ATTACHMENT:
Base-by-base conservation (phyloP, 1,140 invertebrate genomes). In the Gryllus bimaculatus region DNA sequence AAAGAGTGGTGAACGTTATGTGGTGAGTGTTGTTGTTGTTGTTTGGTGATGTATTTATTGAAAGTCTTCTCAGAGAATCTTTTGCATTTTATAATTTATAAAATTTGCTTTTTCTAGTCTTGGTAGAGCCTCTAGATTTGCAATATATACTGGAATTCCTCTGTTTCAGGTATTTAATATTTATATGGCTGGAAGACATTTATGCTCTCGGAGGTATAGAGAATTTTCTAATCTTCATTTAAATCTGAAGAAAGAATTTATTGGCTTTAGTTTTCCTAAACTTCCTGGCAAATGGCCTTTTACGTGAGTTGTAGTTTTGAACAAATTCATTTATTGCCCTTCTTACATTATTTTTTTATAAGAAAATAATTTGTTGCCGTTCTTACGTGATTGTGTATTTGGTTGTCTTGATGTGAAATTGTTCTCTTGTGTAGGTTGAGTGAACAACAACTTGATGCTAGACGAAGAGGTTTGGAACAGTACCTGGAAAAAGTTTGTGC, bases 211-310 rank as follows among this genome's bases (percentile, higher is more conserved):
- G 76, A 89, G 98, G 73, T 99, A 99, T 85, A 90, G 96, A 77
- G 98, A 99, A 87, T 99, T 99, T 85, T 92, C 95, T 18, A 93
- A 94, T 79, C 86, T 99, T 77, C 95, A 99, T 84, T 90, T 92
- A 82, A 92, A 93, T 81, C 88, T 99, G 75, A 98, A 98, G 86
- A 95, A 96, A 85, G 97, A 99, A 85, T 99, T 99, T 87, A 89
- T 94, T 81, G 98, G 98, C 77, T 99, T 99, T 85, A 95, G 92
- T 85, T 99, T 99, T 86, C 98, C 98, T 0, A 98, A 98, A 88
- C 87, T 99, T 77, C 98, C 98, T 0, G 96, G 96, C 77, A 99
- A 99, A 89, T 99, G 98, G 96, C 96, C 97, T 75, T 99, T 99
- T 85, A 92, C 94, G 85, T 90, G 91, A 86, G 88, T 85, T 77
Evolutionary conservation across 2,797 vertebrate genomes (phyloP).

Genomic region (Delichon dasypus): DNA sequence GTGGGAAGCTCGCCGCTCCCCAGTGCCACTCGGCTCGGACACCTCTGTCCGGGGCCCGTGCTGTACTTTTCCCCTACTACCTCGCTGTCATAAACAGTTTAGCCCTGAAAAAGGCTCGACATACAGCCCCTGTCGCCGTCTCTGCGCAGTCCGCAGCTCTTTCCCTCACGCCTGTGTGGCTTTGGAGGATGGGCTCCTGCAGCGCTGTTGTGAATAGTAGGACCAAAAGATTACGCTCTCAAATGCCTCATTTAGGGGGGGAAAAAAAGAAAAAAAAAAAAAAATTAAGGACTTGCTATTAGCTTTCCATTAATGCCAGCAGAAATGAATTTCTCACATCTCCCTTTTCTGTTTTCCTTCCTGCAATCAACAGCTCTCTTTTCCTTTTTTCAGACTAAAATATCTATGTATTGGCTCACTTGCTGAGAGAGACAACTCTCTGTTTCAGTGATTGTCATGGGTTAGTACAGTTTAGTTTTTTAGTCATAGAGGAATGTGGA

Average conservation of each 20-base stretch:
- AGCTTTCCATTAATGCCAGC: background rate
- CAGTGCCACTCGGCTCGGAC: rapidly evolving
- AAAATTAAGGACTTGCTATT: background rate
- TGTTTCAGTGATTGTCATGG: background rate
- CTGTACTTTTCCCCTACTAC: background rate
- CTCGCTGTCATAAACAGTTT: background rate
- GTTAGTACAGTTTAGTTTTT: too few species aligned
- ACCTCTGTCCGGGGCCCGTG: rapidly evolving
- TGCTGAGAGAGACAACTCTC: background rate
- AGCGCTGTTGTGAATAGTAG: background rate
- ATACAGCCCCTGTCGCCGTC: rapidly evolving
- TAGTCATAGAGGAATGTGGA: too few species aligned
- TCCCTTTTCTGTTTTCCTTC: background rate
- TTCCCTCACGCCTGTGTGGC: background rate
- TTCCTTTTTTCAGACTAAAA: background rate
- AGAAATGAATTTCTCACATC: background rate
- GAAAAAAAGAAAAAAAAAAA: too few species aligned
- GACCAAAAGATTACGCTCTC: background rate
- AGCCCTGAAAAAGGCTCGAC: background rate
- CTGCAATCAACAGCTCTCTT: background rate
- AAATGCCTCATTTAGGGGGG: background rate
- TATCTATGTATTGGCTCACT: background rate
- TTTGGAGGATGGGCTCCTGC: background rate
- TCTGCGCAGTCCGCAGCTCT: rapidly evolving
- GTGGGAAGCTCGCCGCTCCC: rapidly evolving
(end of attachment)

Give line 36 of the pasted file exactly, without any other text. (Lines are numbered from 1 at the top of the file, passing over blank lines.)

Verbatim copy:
- TATCTATGTATTGGCTCACT: background rate